Isle of Albion
Ireland's largest stone circle enclosed by an earthen bank.
Photographed: Thursday 6th September 2007
Other Names: Lough Gur, Lios na Grainsi
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Grange Lios is Ireland's largest stone circle, consisting of 113 tightly-spaced stones laid out in a ring that measures 46 metres in diameter. The circle is enclosed by an earthen bank, approximately 10 metres wide an about 1 metre in height. The majority of the stones are local limestone, but some are volcanic breccia, originating about a mile away. The largest of these is a huge stone known as the Crom Dubh. This megalith weighs in excess of 60 tons and is aligned with the midsummer sunrise. Next to it, there stands a small stack of stones, believed to represent Eithne, the seed-maiden and concubine of Crom Dubh.

Twelve larger stones (or "orthosats") have been placed at regular intervals around the stone circle, with each facing directly towards a partner on the opposite side of the ring. Two of these stones flank the north-eastern entrance, opening onto a narrow, stone lined gap in the embankment. These are matched by another pair of large stones on the south-western side of the circle, and this is believed to have originally formed an alignment with the sunset on the Celtic festival of Samhain.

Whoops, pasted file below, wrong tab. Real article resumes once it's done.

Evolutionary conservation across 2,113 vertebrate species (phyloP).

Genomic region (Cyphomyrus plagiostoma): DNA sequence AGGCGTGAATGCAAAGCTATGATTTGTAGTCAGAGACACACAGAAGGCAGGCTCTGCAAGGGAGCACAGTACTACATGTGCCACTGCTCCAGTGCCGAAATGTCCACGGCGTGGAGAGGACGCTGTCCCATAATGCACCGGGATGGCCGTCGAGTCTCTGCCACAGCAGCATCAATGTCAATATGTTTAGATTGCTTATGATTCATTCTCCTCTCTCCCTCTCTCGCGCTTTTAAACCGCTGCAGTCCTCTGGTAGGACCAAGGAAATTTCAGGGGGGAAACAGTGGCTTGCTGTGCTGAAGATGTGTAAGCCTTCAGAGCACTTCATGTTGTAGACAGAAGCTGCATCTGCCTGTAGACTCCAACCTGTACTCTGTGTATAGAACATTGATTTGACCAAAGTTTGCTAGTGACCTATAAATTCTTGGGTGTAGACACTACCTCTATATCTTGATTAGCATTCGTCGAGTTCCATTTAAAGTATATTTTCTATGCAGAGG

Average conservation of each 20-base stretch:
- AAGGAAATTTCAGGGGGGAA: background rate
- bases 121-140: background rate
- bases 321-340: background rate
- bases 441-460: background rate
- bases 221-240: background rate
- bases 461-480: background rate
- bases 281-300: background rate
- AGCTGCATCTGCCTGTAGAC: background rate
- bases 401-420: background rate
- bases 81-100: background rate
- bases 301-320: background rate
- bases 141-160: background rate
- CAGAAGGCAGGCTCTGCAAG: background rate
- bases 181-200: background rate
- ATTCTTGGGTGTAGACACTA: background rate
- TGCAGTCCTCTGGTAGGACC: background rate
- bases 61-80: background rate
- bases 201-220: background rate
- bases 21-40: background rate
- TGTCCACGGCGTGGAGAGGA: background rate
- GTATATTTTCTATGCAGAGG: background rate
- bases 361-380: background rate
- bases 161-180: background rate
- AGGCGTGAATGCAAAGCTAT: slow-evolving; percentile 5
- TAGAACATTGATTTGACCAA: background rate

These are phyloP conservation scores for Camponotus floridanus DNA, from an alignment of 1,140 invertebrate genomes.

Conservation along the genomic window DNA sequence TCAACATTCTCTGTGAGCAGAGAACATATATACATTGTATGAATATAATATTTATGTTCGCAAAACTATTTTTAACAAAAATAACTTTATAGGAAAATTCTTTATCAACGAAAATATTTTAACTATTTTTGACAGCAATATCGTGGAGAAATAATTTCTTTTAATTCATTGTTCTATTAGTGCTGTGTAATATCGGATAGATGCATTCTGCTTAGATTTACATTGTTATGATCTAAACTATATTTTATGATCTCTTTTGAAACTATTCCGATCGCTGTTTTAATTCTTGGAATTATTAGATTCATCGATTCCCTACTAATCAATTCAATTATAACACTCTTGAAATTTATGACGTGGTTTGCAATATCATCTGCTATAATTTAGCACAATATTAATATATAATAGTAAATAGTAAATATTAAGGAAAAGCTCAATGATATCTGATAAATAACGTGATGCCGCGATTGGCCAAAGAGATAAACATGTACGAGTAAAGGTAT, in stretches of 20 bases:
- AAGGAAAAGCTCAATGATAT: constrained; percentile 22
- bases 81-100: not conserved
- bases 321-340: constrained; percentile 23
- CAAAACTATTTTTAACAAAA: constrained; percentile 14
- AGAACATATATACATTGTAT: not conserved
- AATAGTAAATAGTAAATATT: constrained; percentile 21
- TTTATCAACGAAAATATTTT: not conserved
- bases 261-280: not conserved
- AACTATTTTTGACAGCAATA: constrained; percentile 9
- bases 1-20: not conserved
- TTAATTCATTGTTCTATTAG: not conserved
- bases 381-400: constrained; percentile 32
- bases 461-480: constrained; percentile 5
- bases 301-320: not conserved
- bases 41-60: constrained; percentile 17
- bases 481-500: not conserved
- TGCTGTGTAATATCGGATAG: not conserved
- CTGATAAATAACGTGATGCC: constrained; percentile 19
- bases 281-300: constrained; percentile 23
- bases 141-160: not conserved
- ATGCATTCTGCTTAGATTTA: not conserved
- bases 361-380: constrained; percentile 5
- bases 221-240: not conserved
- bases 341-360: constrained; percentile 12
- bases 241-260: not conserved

Grange Lios is part of a much larger Neolithic complex that dominates the local landscape. Further stone circles, standing stones, hut circles, wedge tombs... all can be found within a short distance of Grange Lios, making this a unique and important site.

I visited Grange Lios at the end of a busy day, reaching it just in time to catch the last of the evening light. This lent the circle a fey quality, but the lack of direct illumination made the use of a flash essential for photography. Fortunately, the effect was distinctly haunting, making the trip more than worthwhile.

Grange Lios is powerfully reminiscent of the Rollright Stones, with its tight, limestone megaliths, packed together like jagged teeth. Like its English cousin, this is a dramatic and unusual circle. The surrounding countryside is softly evocative, nurturing its monuments in a forgetful and dreamy embrace. This is a place to spend many hours - explore the country side at a sedate and contemplative pace and take the time to soak up the atmosphere of one of Ireland's greatest Neolithic landscapes.